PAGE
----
Monday, November 27, 2006

ODE, .NET, handles and references from hell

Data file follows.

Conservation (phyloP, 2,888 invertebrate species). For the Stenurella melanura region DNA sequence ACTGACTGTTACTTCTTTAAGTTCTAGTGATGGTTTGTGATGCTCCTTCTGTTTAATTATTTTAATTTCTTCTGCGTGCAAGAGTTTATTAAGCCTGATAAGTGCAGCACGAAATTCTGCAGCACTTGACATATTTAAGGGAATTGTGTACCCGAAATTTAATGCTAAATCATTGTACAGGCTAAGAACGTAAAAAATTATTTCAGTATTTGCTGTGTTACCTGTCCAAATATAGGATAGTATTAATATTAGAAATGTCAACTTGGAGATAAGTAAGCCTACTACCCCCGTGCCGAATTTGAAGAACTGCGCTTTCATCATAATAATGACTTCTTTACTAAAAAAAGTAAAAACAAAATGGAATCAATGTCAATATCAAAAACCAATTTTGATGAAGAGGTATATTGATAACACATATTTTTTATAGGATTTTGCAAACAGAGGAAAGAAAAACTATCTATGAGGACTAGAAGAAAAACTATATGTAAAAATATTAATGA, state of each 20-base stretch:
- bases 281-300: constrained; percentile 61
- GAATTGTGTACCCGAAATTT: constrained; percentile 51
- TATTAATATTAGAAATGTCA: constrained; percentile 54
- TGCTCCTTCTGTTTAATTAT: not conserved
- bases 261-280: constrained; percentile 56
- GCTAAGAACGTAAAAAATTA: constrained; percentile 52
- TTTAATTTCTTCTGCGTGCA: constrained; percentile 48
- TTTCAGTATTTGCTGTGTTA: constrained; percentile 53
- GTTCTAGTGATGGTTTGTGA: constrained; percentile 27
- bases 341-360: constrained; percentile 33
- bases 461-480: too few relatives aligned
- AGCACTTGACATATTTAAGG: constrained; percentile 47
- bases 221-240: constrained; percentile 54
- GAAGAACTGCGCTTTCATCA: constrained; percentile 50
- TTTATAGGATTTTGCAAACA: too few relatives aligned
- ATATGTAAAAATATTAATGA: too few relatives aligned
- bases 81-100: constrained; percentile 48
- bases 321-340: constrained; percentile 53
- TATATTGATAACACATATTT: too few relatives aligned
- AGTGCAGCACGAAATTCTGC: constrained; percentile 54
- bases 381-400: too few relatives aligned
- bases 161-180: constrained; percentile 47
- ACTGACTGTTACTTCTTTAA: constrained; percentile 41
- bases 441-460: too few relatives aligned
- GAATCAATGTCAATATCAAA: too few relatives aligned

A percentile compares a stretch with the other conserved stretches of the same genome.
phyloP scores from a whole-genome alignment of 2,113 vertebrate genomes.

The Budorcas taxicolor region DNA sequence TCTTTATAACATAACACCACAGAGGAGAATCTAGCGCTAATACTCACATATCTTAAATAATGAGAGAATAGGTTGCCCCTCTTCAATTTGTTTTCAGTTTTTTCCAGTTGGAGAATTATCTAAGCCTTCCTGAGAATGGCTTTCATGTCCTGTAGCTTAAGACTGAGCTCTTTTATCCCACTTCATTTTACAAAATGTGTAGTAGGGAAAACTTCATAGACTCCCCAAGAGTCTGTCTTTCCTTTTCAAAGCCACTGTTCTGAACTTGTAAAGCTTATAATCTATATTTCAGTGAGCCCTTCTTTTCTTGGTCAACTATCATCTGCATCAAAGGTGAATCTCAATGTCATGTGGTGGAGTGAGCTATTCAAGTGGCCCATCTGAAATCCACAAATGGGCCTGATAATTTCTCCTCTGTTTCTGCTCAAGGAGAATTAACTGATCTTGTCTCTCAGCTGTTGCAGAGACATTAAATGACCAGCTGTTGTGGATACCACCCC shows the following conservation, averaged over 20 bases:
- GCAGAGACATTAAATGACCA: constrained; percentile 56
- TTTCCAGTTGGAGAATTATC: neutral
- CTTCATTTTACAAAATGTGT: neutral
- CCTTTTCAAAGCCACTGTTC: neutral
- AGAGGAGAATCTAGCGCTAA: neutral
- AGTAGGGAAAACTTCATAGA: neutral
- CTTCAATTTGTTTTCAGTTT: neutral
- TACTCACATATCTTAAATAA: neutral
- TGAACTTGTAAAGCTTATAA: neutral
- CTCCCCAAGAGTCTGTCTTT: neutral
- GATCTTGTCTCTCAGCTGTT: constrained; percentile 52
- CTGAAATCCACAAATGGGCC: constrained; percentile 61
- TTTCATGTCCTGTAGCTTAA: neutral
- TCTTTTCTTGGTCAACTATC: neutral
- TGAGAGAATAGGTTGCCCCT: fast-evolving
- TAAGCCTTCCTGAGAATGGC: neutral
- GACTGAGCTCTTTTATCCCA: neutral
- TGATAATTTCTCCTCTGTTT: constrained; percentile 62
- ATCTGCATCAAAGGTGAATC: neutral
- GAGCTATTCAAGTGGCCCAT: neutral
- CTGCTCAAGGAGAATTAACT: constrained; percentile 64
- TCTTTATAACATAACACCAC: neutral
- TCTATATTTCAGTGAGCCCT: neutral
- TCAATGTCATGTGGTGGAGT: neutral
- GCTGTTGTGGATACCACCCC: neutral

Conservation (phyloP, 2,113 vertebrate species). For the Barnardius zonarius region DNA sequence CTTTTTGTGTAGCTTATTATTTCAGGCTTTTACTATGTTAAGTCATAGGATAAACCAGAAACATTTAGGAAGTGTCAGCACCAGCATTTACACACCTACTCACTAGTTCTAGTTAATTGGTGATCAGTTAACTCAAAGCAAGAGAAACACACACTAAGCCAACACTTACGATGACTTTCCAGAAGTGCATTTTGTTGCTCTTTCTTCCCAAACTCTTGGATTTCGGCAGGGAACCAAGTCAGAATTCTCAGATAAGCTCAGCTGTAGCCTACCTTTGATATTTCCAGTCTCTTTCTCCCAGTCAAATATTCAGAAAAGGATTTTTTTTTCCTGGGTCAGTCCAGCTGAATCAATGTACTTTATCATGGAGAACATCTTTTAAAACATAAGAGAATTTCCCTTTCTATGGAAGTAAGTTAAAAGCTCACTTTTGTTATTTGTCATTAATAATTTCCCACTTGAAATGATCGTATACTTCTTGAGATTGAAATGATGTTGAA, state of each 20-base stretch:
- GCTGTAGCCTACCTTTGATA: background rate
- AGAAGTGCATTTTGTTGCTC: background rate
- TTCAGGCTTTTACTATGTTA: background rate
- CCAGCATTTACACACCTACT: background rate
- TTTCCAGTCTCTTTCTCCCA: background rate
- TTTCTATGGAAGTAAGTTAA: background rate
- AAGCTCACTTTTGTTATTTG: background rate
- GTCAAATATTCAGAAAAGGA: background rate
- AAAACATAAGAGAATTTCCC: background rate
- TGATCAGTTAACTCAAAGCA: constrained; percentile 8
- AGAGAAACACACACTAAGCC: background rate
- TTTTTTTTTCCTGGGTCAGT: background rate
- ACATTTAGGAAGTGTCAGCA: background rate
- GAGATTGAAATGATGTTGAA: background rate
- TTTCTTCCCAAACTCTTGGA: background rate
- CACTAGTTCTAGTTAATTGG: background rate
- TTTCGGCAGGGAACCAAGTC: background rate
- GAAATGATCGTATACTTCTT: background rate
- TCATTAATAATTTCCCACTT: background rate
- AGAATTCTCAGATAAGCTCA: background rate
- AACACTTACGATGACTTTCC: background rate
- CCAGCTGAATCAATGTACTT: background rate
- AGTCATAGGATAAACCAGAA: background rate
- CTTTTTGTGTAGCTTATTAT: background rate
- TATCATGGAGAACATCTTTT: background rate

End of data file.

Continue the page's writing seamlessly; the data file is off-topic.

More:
I've recently toyed around with .NET in C# and I was excited to see that there are .NET bindings for a lot of free game development libraries in the Tao framework. I was especially interested in playing with the ODE bindings. ODE is a free physics and collision library that is starting to become usable for a lot of things. As with many .NET wrappers, the ODE wrapper is just a set of static functions that take System.IntPtr objects. You are supposed to juggle these handles carefully, because they correspond to some real unmanaged object. This is all good, but these APIs break down when the unmanaged objects form graphs on their own, which is the case with the ODE API. Assume we have a wrapper for the following API: public sealed class SomeApi {  static IntPtr MakeContainer();  static void DestroyContainer(IntPtr i);  static IntPtr MakeItem();  static void DestroyItem(IntPtr i);  static void AddItem(IntPtr container, IntPtr item); // Many other functions. } Further, assume that the semantics of a "Container" in the API is that it destroys its contents when it is destroyed. Also assume that we've written our wrapper classes for Container and Item so that they correctly call the corresponding cleanup function in the API when objects are Disposed and finalized. With the prerequisites out of the way, consider this code fragment: Item i = new Item(); Container c = new Container(); c.AddItem(i); What is happening here is that the unmanaged code is forming a reference graph behind the covers, but the available tools for dealing with unmanaged resources can't see such graphs. The .NET process will crash because regardless of whether the item or the container is destroyed/finalized first, the other one still refers to a (now deleted) unmanaged object. Tao's ODE wrapper exhibits these exact problems, making it very hard to reason about code correctness. Essentially I'm finding it much harder to use in C# than in C because not only do I have to deal with my own code, I also have to consider how ODE maintains memory internally at every API invocation and what that does to the validness of my wrapper objects. The only solution I can see is to build wrapper APIs that explicitly maintain the life-time of handles as well. In the above example, such a wrapper would detect that the "AddItem" operation changes the cleanup origin of the item and that it shouldn't be destroyed when the Item wrapper is destroyed, because the container is now doing that. Sigh.